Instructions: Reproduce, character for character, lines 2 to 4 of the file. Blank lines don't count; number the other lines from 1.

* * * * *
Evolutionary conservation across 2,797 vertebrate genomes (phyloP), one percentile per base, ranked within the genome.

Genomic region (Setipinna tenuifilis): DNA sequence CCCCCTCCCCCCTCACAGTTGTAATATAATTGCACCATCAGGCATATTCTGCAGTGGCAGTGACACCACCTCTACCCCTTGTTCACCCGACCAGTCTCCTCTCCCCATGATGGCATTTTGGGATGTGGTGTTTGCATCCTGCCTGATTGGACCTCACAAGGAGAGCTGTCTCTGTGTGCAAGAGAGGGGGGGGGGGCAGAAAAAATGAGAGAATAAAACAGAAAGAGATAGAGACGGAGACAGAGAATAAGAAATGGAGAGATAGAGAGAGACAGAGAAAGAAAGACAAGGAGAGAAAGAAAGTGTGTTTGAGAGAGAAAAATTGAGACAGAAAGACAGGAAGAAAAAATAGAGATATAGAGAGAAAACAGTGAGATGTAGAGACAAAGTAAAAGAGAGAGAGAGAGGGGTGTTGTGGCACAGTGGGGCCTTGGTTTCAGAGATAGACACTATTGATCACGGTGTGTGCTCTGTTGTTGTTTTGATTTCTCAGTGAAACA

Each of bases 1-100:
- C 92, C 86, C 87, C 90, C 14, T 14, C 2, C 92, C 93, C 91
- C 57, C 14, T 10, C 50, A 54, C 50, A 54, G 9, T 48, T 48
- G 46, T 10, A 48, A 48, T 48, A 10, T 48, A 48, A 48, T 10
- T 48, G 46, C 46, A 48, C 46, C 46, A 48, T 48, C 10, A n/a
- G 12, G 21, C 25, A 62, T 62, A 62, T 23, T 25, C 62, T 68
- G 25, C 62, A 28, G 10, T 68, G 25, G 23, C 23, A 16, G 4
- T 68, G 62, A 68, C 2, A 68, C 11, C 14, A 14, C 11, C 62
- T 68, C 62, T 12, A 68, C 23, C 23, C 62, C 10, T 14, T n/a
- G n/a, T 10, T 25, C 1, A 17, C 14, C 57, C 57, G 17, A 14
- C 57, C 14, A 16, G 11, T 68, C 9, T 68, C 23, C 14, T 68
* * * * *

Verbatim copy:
Genomic region (Setipinna tenuifilis): DNA sequence CCCCCTCCCCCCTCACAGTTGTAATATAATTGCACCATCAGGCATATTCTGCAGTGGCAGTGACACCACCTCTACCCCTTGTTCACCCGACCAGTCTCCTCTCCCCATGATGGCATTTTGGGATGTGGTGTTTGCATCCTGCCTGATTGGACCTCACAAGGAGAGCTGTCTCTGTGTGCAAGAGAGGGGGGGGGGGCAGAAAAAATGAGAGAATAAAACAGAAAGAGATAGAGACGGAGACAGAGAATAAGAAATGGAGAGATAGAGAGAGACAGAGAAAGAAAGACAAGGAGAGAAAGAAAGTGTGTTTGAGAGAGAAAAATTGAGACAGAAAGACAGGAAGAAAAAATAGAGATATAGAGAGAAAACAGTGAGATGTAGAGACAAAGTAAAAGAGAGAGAGAGAGGGGTGTTGTGGCACAGTGGGGCCTTGGTTTCAGAGATAGACACTATTGATCACGGTGTGTGCTCTGTTGTTGTTTTGATTTCTCAGTGAAACA

Each of bases 1-100:
- C 92, C 86, C 87, C 90, C 14, T 14, C 2, C 92, C 93, C 91